Thursday, September 29, 2005


Volunteering to the find obits in the St. Charles Demokrat German newspaper was a good experience, but it just took too long. And I didn't even do that much of the printing. (I did a fair amount of transcribing, though.) It didn't help that I was at the same time dealing with FHL films which obviously held my interest a great deal more, or that I was also looking for other assorted records here and there. I'll admit it: I don't focus very well sometimes. Most of the time.

When the next Society project — finding obits in the Republikaner, another German paper — came along, I should have passed. But I volunteered knowing that only a few years of the paper survive on film. I had in the past looked for a few obits and marriage announcements in the Republikaner, but found little for certain families. The overall picture, as I learned with this project, is that the Republikaner may have been superior to the Demokrat, if only because it was very easy to locate the news items. Who doesn't like finding the local news in the same place in virtually every issue?

The Demokrat obits have been printed, but I think are in the process of being bound. Although I had a great deal of influence with the introduction for that series, I don't know if I'm mentioned by name in the books, or will be when the Republikaner obits go to press. It doesn't matter because ultimately it was a Society project, but it would be neat to have my name listed in something in one of the fine local libraries.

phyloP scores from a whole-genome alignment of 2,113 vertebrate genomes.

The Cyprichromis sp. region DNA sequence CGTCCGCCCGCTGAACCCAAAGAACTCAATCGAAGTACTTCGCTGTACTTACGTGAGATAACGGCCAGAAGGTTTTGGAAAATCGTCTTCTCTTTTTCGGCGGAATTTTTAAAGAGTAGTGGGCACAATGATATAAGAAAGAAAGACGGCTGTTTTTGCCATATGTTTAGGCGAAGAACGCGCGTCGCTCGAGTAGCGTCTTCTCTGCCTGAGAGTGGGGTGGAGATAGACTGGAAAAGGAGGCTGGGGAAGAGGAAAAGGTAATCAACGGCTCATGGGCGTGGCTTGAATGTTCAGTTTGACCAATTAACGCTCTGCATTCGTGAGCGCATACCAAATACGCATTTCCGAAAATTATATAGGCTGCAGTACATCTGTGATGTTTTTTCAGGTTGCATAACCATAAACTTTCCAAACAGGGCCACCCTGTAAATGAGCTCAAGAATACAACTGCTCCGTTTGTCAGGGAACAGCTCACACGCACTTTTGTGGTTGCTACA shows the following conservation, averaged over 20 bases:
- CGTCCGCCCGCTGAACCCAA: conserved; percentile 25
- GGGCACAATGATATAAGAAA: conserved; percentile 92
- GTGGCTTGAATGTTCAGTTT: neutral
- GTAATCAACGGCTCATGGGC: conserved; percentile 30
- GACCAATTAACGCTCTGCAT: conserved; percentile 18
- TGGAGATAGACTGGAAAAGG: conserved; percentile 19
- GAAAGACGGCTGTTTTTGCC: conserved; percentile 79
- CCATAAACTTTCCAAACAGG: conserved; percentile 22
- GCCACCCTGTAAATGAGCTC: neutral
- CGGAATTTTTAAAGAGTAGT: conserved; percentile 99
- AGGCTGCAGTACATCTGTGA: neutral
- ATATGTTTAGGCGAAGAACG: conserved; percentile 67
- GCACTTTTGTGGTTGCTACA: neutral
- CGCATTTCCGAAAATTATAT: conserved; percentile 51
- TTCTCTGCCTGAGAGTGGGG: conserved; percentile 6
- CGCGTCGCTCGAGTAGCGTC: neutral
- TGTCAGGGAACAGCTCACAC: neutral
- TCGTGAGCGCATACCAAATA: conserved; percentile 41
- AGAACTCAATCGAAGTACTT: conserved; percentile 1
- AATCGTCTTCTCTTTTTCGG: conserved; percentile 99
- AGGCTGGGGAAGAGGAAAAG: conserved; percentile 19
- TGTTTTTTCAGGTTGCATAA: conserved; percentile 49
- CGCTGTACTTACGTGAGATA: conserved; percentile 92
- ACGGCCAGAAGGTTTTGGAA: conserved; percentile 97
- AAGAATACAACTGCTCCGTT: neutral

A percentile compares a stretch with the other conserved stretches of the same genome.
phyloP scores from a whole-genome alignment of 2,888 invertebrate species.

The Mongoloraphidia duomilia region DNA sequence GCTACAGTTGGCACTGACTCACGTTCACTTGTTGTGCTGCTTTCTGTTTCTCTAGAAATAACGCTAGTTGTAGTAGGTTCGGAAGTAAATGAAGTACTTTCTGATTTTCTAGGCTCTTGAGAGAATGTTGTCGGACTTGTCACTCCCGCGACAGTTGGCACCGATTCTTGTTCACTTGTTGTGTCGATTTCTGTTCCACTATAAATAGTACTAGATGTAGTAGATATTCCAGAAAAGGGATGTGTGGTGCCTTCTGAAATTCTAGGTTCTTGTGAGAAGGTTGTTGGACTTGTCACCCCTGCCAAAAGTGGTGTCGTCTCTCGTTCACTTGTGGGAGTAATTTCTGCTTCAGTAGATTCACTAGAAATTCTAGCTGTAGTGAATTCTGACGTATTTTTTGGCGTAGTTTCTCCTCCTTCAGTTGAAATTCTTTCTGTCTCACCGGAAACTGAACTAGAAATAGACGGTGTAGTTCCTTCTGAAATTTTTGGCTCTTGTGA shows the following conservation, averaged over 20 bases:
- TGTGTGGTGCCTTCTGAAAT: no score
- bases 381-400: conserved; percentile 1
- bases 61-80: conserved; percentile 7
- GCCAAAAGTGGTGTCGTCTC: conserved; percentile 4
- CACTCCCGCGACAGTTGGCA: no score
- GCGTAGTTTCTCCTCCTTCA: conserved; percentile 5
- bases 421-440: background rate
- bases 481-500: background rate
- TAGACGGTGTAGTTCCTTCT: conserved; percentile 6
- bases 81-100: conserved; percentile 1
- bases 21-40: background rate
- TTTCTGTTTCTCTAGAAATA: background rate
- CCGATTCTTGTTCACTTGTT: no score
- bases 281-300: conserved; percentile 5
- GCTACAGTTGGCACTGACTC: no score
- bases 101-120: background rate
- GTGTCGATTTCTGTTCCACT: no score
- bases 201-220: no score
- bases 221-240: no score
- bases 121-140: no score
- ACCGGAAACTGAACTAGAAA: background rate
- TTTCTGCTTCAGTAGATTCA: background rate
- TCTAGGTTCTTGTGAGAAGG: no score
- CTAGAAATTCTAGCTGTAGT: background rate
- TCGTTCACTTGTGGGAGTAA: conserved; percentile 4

Anyway, the point of this is that if a local researcher has overlooked the Republikaner, give it another look if 1884, 1897 and 1901 are relevant to your search. Here's what I submitted for the next volume's introduction regarding the Republikaner:

"Between the two German newspapers that were once published in St. Charles, it's probably a safe bet that the St. Charles Republikaner does not have the same recognition among researchers as the Demokrat. This is likely due to the limited number of Republikaner issues available on microfilm — from parts of 1884, 1897 and 1901 — whereas microfilm of the Demokrat covers over 60 years. As death notices were found in the Republikaner, though, it became clear that the paper was a valuable source of local announcements. Additionally, the Republikaner was very consistent with the placement of local news and the overall layout of the paper from week to week — helpful to those that may want to search for news items, but are not experts with the German language."

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